### Inapplicability of exact constraints and a minimal two-parameter generalization to the DFT plus U based correction of self-interaction error

In approximate density functional theory (DFT), the self-interaction error is
an electron delocalization anomaly associated with underestimated insulating
gaps. It exhibits a predominantly quadratic energy-density curve that is
amenable to correction using efficient, constraint-resembling methods such as
DFT + Hubbard $U$ (DFT+$U$). Constrained DFT (cDFT) enforces conditions on DFT
exactly, by means of self-consistently optimized Lagrange multipliers, and
while its use to automate error corrections is a compelling possibility, we
show that it is limited by a fundamental incompatibility with constraints
beyond linear order. We circumvent this problem by utilizing separate linear
and quadratic correction terms, which may be interpreted either as distinct
constraints, each with its own Hubbard $U$ type Lagrange multiplier, or as the
components of a generalized DFT+$U$ functional. The latter approach prevails in
our tests on a model one-electron system, $H_2^+$, in that it readily recovers
the exact total-energy while symmetry-preserving pure constraints fail to do
so. The generalized DFT+$U$ functional moreover enables the simultaneous
correction of the total-energy and ionization potential or the correction of
either together with the enforcement of Koopmans condition. For the latter
case, we outline a practical, approximate scheme by which the required pair of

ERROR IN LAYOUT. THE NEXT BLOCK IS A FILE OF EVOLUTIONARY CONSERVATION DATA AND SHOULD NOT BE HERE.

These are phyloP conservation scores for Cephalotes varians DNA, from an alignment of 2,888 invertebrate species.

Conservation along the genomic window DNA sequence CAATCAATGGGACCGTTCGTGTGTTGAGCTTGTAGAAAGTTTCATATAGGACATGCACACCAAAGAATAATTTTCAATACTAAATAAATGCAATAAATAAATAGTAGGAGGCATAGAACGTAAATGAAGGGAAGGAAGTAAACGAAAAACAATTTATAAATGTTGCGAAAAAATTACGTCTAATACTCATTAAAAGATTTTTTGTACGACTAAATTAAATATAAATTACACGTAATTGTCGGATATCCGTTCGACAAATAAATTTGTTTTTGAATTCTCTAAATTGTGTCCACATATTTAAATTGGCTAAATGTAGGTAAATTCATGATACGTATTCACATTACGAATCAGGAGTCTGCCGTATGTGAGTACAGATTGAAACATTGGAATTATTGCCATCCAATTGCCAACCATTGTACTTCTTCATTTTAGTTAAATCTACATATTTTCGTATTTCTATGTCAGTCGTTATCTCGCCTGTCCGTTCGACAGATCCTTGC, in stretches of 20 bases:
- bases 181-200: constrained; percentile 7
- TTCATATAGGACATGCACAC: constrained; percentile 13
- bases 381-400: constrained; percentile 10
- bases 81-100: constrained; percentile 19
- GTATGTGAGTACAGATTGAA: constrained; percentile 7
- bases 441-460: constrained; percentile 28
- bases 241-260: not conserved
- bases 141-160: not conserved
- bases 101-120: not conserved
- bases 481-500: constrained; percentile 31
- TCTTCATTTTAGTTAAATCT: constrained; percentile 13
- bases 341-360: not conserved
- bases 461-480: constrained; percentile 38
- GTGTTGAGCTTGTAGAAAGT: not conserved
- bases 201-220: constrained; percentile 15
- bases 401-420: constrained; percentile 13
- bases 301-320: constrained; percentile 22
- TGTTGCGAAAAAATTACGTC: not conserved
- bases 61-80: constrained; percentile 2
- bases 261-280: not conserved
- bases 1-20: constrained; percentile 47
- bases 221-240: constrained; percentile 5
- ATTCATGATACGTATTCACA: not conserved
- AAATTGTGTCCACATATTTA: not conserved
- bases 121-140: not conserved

Hubbard parameters, denoted as U1 and U2, may be calculated from
first-principles.Comment: 7 pages, 5 figures. Accepted for Physical Review B Rapid
Communications on 30th November 201

### Constrained density-functional theory extended to finite temperatures, non-integer particle numbers, and non-local constraints

We present a generalization of the constrained density-functional theory approach to metallic and finite-temperature electronic systems, both in the canonical and grand-canonical ensembles. We find that the free-energy attains a unique maximum with respect to Lagrange multipliers whenever the applied constraints are satisfied, in each case. Analytical expressions are provided for the free-energy curvatures with respect to the Lagrange multipliers, as required for their automated non-linear optimization. Our extension is general to arbitrary constraints on the spin-polarized density, or on the density-matrix in the case of orbital-dependent constrained density-functional theory constrained non-locally. Our conclusion that the ground-state free-energy is concave with respect to Lagrange multipliers for finite-temperature systems is corroborated by numerical tests on a disparate pair of systems, namely a metallic hydrogen chain and a ferromagnetic metal oxide

### Creating pseudo Kondo-resonances by field-induced diffusion of atomic hydrogen

In low temperature scanning tunneling microscopy (STM) experiments a cerium
adatom on Ag(100) possesses two discrete states with significantly different
apparent heights. These atomic switches also exhibit a Kondo-like feature in
spectroscopy experiments. By extensive theoretical simulations we find that
this behavior is due to diffusion of hydrogen from the surface onto the Ce
adatom in the presence of the STM tip field. The cerium adatom possesses
vibrational modes of very low energy (3-4meV) and very high efficiency (> 20%),
which are due to the large changes of Ce-states in the presence of hydrogen.
The atomic vibrations lead to a Kondo-like feature at very low bias voltages.
We predict that the same low-frequency/high-efficiency modes can also be
observed at lanthanum adatoms.Comment: five pages and four figure